CIS Countries: Growth softens in Q3; temporary pick-up likely in Q4
January 9, 2019
A more complete dataset revealed that the economy of the Commonwealth of Independent States (CIS) grew faster-than-previously estimated in the third quarter of 2018, with regional GDP expanding 1.9% annually. The result is above last month’s preliminary estimate of 1.8% and chiefly due to an upward revision in Russia’s Q3 growth rate. Despite the growth upgrade, activity still slowed overall from Q2’s 2.4% as Russia’s flagging economy, adverse weather and tighter financial conditions weighed on regional dynamics.
Russia’s economy lost steam in the third quarter on the back of weakening consumption dynamics and a poor performance by the agricultural sector. Household spending slid, plagued by plunging consumer sentiment after the announcement of an unpopular hike in the retirement age and the VAT tax, although continued to receive some support from a tight labor market. On the flip side, fixed investment growth gained steam despite tighter financial conditions and geopolitical uncertainty.
Elsewhere in the region, Belarus’ economy also cooled as rising inflationary pressures hit household spending and fixed investment growth moderated. In addition, growth lost pace in Armenia, Azerbaijan, Kazakhstan and Moldova. Ukraine’s economy, which is not included in the regional aggregate, also decelerated, in part due to a weak harvest and challenging external environment.
Incoming data for the final quarter of 2018 suggests that regional growth firmed somewhat and FocusEconomics estimates GDP grew 2.5%. Recovering agricultural output in several economies, along with higher oil production in Kazakhstan and Russia likely propelled output. That said, the pick-up is expected to be short-lived as the VAT hike in Russia, higher inflation, tight financial conditions and constrained oil production weighs on the giant’s growth in Q1. Moreover, the slower momentum in Russia will likely dent remittances inflows and could spill over into other economies in the region.
In the political arena, several of the region’s energy producers agreed to cut oil production along with OPEC countries in December. The move should take 1.2 million barrels per day off the market for the first half of 2019 and is designed to boost oil prices after they plunged over 30% in the weeks prior to the meeting. While the region has become less sensitive to oil price volatility after the low-oil price induced slump in 2015-2016, the evolution of prices and production is still a defining factor in the regional outlook.
Growth set to wane this year
The CIS economic recovery is seen sputtering this year, with growth forecast to decelerate from a projected 2.1% in 2018 to 1.9%. 2019’s forecast is unchanged from the previous publication. In 2020, regional growth is seen rising slightly to 2.1%.
Cooler dynamics in regional giant Russia are expected to drive this year’s slowdown, as the VAT hike cuts into consumers’ incomes and pushes up inflation. At the same time, the Russian economy faces several other growth hurdles including uncertainty over U.S. sanctions, tight financial conditions, constrained oil output, as well as structural issues. Outside of Russia, commodity prices and output will continue to play a significant role in other countries’ economic momentum in the region. In addition, several economies should also feel the sting from slowing Russia, which is a major trading partner and source of remittances.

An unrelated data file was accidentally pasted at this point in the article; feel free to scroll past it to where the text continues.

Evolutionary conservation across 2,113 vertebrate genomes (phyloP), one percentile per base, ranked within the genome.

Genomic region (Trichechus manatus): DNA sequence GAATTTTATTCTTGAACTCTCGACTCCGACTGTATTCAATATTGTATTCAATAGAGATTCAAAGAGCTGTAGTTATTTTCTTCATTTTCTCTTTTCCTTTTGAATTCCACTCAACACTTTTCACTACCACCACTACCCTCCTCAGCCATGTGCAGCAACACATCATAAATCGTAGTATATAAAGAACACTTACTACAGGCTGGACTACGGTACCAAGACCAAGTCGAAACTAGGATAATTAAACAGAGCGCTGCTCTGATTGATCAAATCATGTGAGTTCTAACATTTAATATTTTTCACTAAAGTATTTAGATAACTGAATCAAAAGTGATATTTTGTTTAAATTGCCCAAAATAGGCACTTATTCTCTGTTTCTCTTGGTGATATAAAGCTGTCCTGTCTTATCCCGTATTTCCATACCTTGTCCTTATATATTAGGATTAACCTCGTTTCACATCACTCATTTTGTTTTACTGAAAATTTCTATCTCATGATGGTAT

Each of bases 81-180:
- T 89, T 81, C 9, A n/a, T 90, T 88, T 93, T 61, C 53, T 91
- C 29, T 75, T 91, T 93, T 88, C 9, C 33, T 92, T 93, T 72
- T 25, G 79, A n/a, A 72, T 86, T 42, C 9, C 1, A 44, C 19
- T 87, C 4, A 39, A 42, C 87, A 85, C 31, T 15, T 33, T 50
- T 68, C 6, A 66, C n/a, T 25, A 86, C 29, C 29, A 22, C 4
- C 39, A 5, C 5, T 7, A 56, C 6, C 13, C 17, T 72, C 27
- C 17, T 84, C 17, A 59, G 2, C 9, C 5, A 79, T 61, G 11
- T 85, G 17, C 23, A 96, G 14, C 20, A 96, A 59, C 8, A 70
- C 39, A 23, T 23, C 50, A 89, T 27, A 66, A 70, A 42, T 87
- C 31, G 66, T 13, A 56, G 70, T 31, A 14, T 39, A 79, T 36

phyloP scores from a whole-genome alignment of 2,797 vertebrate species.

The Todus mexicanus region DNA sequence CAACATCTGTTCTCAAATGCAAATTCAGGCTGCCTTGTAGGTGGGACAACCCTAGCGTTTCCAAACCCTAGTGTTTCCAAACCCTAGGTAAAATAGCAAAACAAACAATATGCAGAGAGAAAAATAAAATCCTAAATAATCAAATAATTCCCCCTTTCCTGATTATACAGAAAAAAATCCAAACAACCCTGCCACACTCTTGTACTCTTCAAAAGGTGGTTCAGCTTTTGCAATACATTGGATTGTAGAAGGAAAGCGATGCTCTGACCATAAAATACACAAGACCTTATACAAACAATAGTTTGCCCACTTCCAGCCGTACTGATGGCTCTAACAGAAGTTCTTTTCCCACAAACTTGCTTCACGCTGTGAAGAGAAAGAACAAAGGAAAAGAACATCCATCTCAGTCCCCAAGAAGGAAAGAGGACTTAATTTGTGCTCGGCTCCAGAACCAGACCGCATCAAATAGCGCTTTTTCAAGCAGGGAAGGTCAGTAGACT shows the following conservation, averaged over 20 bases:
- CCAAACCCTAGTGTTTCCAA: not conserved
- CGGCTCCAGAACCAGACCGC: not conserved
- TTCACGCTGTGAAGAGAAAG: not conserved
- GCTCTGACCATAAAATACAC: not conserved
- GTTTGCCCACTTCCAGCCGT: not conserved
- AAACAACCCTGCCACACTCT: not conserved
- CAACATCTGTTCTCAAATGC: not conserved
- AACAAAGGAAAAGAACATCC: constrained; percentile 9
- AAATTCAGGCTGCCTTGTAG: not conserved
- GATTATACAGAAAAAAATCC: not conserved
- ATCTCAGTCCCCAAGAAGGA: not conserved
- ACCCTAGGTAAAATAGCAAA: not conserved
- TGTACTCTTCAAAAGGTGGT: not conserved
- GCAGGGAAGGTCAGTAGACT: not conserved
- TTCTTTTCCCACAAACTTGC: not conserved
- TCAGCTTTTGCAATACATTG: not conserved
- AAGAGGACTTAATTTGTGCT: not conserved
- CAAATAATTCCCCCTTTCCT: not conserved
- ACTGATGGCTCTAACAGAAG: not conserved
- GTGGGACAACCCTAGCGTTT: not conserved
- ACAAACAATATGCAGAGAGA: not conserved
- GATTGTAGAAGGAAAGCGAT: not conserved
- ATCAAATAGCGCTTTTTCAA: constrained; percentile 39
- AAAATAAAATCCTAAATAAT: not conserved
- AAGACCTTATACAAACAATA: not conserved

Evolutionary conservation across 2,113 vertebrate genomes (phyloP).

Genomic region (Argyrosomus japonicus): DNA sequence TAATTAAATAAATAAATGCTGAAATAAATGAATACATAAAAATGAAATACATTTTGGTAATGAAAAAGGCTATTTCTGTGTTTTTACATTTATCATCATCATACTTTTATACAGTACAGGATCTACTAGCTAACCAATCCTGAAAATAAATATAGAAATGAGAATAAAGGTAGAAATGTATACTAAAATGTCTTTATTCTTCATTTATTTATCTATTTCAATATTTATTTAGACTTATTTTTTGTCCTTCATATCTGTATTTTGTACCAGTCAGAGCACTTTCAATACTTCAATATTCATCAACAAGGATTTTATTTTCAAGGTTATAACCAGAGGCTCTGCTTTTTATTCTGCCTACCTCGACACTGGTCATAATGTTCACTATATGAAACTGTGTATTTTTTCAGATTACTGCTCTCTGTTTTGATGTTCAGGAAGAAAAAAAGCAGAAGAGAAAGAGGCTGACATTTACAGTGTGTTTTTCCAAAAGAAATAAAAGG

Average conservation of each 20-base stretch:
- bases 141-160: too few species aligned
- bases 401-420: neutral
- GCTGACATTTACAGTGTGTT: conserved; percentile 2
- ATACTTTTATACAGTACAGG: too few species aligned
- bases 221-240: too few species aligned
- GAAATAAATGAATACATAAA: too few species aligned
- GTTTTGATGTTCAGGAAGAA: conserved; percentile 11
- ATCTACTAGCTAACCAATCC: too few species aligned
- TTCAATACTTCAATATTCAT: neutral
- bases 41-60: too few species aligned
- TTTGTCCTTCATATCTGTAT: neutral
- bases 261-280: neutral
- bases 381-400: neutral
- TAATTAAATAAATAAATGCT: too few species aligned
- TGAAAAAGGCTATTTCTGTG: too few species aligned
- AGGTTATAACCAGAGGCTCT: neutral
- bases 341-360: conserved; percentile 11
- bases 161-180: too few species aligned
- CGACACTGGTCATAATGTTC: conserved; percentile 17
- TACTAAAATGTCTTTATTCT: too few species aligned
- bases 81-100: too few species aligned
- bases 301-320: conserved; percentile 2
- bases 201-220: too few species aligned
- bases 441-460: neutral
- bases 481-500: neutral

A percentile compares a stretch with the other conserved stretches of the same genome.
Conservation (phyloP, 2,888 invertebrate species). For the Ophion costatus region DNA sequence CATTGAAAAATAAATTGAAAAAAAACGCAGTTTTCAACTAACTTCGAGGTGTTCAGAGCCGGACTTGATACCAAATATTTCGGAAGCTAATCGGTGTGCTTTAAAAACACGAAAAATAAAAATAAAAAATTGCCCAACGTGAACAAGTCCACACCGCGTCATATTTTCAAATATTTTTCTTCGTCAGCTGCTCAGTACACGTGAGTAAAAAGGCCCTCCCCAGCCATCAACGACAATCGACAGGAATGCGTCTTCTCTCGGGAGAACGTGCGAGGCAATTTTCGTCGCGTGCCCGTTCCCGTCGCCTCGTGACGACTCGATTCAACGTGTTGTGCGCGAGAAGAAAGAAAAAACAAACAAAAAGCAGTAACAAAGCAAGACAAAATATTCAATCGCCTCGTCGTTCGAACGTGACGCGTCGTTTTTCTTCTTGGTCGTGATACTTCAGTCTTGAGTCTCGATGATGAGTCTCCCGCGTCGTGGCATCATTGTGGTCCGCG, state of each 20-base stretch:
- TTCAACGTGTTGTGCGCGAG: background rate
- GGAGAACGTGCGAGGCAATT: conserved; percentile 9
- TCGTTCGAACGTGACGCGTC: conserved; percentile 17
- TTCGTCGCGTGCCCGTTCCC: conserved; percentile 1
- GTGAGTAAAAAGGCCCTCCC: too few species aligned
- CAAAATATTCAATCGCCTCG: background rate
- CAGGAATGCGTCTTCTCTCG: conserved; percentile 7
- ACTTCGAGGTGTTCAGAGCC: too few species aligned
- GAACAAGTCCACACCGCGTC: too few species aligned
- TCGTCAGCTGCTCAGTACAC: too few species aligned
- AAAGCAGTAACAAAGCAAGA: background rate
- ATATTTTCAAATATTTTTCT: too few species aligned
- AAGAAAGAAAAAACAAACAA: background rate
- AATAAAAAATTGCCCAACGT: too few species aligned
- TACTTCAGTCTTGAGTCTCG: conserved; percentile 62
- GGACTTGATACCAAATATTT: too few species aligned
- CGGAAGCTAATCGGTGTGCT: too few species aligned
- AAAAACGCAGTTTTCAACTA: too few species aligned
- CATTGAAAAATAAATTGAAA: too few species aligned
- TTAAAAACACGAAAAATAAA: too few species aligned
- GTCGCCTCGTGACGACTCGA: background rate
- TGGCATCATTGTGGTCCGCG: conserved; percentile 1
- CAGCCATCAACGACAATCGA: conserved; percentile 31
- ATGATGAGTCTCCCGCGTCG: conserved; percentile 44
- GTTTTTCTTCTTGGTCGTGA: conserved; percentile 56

Over half of the CIS economies, including Russia, saw no changes to their 2019 growth forecasts this month. In contrast, Armenia and Kyrgyzstan had their forecasts upgraded, while Belarus had its projections cut. As for the three countries that are not included in the regional GDP aggregate, Georgia’s growth forecast was trimmed, while Ukraine and Turkmenistan saw no changes to their prospects.
Armenia, Tajikistan and Uzbekistan are projected to be the region’s best performers this year, with expansion rates of 5.0% or above. Turkmenistan, which is not included in the regional aggregate, is also seen expanding rapidly at 5.7%. In contrast, Azerbaijan and Russia are expected to be the region’s slowest-growing economies, with expansions of 2.1% and 1.5% respectively.
RUSSIA | Growth drops in Q3; government agrees to cut oil production
Comprehensive GDP data revealed a stronger expansion in the third quarter of 2018 than previously estimated, revising growth up to 1.5% annually. Despite the upward revision, the recovery still lost steam overall in the third quarter, as deteriorating consumption dynamics and a poor performance by the agricultural sector weighed on activity. Available data for the fourth quarter suggests that growth likely gained steam. Rising oil production likely buttressed activity, despite the fact that the price of Ural oil sunk to the lowest level since June 2017 in December. In the political arena, OPEC, Russia and other allies agreed to further limit oil production on 7 December, in an attempt to boost failing oil prices. On a bright note, in the same month, the U.S. Treasury announced plans to lift sanctions on several Russian companies linked to Oleg Deripaska, including aluminum giant Rusal, after Deripaska ceded control.
The economy is expected to slow this year, chiefly due to decelerating household spending. A hike in the VAT will likely limit private consumption, while constrained oil output will continue to hold back the energy sector. Softer than expected oil prices or additional tough sanctions remain key risks to Russia’s outlook. FocusEconomics analysts project GDP to grow 1.5% this year, unchanged from last month’s forecast. In 2020, GDP is seen increasing 1.7%.